Friday, December 20 12:07:00
The Irish funds industry resumed strong growth in Q3 2013, with net asset values rising to E1.041 trillion from just over the E1 trillion mark in Q2, latest figures from the Central Bank show.
Strong investor inflows and asset price increases were equally important driving factors. Investment was strongest in debt securities, despite bond funds seeing net investor outflows in contrast to all other fund types.
Investment funds resident in Ireland (IFs) increased by E36.8 billion, or 3.7pc, to E1,014 billion by the end of Q3 2013, measured in terms of net asset value.
Net investor inflows and positive asset price revaluations were almost equal driving factors, at E18.8 billion and E18 billion respectively.
However, strong investor inflows to most fund types masked a significant outflow from bond funds, with investors most likely reacting to a significant correction in global debt security prices in Q2.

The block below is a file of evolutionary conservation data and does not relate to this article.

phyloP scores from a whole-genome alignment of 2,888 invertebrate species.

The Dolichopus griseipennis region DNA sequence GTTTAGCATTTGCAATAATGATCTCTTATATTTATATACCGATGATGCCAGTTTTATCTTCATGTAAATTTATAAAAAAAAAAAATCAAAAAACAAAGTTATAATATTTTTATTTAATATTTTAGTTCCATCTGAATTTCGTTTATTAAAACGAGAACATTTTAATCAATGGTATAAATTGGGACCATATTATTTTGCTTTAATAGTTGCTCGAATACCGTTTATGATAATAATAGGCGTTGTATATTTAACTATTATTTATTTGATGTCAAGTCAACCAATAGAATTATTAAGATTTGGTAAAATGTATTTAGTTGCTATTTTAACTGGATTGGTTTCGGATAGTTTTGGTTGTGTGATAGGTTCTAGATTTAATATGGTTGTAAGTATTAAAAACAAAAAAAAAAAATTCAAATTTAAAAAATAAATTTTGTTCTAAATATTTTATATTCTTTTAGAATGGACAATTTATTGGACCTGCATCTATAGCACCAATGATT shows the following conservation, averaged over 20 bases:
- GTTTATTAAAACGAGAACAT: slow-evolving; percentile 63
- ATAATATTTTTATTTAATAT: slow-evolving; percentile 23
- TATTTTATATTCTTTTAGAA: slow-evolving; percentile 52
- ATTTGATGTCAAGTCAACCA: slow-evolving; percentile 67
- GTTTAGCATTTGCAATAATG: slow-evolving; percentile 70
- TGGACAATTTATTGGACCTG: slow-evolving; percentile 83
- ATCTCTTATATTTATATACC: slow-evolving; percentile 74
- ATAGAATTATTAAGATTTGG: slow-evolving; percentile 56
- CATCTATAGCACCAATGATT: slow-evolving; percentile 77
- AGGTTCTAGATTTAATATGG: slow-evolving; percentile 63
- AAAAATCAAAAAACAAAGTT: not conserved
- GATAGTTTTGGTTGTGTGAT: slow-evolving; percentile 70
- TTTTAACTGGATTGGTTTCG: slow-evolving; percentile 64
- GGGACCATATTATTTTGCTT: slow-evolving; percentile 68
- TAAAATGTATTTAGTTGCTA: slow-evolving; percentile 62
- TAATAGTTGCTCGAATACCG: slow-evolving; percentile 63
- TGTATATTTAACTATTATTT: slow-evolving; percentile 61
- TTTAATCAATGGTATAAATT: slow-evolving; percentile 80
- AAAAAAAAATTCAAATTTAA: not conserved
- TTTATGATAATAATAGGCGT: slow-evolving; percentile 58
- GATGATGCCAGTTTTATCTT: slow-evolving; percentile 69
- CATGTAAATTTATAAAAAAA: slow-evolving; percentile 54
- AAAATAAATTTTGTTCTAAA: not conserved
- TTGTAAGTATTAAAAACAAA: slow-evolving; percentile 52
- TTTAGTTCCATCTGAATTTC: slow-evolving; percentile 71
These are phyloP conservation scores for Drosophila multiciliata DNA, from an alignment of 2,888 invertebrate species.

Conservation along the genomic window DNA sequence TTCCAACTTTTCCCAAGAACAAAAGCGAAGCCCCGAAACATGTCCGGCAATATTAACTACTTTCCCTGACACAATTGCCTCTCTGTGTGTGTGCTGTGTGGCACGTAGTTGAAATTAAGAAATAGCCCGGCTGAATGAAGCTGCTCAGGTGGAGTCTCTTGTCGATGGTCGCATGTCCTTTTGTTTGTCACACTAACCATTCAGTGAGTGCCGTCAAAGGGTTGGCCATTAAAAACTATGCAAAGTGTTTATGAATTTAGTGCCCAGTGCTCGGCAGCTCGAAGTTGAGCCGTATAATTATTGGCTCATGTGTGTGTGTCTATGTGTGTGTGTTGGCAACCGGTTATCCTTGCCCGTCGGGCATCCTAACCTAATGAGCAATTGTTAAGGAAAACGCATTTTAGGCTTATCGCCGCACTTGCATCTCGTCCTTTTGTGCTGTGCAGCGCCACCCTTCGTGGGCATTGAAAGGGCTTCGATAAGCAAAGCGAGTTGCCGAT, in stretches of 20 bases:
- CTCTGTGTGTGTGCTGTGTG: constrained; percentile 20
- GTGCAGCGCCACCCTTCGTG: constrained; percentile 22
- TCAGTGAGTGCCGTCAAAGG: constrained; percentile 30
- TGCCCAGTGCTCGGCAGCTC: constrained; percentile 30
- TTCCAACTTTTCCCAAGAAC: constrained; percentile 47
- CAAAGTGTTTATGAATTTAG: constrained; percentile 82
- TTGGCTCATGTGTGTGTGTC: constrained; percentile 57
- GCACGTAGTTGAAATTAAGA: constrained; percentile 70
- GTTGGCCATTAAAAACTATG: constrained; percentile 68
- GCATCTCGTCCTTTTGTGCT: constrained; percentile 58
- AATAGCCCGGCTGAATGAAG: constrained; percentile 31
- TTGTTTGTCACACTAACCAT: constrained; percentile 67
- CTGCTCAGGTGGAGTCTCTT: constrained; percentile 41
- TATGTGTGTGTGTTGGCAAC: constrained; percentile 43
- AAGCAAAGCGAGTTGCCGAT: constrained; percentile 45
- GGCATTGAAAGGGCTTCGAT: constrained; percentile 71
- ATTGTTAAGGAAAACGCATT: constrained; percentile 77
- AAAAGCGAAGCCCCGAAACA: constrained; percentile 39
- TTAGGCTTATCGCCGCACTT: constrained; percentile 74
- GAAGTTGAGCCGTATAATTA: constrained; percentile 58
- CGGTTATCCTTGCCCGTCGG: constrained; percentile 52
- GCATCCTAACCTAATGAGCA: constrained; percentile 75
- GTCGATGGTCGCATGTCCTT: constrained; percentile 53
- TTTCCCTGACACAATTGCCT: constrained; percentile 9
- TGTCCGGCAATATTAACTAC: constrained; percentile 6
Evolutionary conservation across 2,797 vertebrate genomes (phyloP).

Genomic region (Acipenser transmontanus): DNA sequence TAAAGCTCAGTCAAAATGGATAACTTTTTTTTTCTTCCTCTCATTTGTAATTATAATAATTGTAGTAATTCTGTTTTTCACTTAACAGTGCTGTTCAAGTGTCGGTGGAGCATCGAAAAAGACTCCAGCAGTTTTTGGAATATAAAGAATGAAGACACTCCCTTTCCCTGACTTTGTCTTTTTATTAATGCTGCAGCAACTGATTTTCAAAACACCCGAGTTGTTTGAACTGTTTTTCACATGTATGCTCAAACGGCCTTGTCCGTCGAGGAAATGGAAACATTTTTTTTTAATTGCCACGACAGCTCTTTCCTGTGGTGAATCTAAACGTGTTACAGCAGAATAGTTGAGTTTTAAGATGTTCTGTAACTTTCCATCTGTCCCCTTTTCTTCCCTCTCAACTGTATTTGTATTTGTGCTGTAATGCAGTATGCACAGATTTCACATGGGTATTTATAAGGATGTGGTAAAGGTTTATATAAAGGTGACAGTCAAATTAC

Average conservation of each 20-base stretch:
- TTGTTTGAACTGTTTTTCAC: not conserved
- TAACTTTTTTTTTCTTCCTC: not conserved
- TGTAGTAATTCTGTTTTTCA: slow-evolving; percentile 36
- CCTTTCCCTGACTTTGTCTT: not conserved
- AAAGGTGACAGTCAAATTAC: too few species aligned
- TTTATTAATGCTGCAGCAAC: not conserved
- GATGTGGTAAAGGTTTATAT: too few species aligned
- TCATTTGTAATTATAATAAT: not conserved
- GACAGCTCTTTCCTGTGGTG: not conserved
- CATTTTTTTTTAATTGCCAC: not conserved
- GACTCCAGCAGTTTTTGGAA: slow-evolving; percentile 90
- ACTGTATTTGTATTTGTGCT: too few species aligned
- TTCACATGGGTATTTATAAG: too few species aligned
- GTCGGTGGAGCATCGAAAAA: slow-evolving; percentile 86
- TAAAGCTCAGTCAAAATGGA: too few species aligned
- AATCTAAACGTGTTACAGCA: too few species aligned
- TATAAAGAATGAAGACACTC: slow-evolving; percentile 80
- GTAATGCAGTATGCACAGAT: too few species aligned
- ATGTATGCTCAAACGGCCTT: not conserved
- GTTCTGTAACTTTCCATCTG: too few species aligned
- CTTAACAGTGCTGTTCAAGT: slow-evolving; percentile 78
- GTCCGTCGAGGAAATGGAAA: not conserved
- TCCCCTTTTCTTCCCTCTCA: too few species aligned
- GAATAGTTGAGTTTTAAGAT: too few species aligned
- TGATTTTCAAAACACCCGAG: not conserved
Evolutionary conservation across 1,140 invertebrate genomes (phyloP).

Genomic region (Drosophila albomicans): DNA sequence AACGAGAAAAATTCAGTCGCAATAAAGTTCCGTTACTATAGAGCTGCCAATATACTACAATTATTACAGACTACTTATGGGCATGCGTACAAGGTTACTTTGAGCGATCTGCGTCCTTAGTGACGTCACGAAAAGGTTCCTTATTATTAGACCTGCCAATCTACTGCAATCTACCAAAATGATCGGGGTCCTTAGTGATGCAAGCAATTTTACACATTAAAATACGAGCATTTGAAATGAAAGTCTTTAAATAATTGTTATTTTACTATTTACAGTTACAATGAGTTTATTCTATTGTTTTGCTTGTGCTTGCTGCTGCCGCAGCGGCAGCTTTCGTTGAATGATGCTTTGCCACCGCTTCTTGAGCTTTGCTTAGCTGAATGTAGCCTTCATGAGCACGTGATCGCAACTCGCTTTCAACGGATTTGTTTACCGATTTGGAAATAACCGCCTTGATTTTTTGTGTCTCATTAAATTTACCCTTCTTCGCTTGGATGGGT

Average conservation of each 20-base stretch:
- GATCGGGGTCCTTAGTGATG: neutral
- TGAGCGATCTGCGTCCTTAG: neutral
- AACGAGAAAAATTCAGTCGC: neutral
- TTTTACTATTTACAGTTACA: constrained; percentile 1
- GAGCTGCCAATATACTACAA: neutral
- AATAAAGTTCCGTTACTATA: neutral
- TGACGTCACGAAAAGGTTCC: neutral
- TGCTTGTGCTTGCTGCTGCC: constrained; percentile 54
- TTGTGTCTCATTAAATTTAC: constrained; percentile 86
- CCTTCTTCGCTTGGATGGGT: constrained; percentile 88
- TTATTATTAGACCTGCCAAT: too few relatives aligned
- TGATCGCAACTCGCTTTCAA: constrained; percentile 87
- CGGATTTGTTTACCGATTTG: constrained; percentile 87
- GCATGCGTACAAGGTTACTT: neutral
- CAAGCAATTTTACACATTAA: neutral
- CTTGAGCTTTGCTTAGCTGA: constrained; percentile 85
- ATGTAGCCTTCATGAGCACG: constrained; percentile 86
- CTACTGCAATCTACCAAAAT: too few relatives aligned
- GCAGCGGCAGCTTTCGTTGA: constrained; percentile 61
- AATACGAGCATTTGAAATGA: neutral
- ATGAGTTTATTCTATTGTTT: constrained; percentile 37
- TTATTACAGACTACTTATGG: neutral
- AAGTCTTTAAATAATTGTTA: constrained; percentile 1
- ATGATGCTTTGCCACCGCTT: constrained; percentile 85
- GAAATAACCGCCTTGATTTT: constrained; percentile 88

Asset price revaluations were concentrated in equities, with global equity markets increasing strongly in Q3, while bond prices stabilised but generally did not recover losses from the previous quarter. Recent developments resume a long-run trend of strong inflows in the industry in Ireland, as the chart below shows. The later quarter saw a resumption in growth in the value of the funds industry in Ireland, following a decline in Q2. This growth has now been positive for 17 out of the last 19 quarters.
Fund portfolio re-allocations heavily favoured debt securities in Q3, despite continued strength in global equity markets.
Some of the strongest investor inflows were into mixed and hedge funds, which have relatively unconstrained investment strategies, amounting to E7.2 billion and E4.9 billion respectively.
Both fund types saw a shift in portfolio allocation towards debt security assets, which rose by E4.8 billion and E3.7 billion respectively, while there were small net outflows from equity assets, once investments in the shares/units of other funds are excluded. Conversely, there were large investor redemptions from bond funds, of E9.6 billion, but these were principally met by reducing bank deposits by E5.2 billion, with holdings of debt securities declining by E4.9 billion.